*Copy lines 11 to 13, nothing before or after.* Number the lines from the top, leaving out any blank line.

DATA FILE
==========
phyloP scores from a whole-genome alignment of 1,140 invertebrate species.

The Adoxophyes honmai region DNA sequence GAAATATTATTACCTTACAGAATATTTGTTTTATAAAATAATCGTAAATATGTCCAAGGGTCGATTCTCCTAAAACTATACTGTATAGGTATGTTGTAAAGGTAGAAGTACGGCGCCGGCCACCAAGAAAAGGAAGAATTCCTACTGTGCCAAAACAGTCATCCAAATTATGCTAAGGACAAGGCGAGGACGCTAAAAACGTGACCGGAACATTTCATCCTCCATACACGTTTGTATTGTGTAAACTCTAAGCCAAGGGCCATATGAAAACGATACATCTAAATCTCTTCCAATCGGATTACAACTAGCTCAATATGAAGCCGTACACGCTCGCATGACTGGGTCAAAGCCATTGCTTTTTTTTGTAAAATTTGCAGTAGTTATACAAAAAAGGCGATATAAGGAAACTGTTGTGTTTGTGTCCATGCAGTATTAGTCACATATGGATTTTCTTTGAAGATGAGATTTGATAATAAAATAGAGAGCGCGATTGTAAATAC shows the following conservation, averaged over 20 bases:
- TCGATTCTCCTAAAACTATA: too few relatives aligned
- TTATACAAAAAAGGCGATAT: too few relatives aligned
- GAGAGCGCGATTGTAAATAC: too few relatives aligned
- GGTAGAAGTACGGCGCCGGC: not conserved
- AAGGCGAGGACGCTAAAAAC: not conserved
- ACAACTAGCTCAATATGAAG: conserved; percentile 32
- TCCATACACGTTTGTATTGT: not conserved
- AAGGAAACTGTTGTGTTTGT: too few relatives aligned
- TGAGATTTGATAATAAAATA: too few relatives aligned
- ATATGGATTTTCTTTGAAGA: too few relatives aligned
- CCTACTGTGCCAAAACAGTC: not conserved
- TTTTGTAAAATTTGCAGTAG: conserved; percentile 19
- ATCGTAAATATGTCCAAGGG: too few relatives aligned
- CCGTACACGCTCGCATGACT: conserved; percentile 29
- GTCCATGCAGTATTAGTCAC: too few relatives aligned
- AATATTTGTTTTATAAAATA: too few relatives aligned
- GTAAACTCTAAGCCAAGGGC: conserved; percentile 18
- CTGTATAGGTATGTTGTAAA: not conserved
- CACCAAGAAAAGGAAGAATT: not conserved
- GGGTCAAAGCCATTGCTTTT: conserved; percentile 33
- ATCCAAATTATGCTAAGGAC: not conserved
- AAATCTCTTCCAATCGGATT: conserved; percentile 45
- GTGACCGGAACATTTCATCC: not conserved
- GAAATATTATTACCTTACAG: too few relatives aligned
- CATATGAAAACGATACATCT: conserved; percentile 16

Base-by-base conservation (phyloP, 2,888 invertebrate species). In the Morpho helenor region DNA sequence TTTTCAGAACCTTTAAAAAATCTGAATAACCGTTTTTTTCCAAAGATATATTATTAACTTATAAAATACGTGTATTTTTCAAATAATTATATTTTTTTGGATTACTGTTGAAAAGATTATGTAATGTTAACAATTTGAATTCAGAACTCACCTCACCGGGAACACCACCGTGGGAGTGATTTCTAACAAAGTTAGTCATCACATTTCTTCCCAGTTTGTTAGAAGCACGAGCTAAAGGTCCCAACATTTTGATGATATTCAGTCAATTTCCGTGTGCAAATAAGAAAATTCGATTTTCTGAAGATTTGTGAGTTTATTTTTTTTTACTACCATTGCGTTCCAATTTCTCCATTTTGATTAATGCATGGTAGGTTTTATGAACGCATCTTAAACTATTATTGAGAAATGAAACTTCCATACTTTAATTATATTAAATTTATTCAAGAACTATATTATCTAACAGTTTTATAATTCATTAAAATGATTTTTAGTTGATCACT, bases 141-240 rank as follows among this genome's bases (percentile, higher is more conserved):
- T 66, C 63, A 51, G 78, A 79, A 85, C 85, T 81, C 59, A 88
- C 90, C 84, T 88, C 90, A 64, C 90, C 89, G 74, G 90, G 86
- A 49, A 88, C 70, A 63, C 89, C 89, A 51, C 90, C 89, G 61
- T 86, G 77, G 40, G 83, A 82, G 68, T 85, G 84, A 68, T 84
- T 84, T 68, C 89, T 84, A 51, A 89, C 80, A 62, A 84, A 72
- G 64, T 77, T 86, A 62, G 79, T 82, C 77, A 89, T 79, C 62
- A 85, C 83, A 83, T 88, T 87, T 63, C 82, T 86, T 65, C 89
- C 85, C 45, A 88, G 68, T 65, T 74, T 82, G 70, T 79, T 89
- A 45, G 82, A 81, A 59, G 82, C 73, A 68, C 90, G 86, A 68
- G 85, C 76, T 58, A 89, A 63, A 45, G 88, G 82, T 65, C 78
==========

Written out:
- TGAGATTTGATAATAAAATA: too few relatives aligned
- ATATGGATTTTCTTTGAAGA: too few relatives aligned
- CCTACTGTGCCAAAACAGTC: not conserved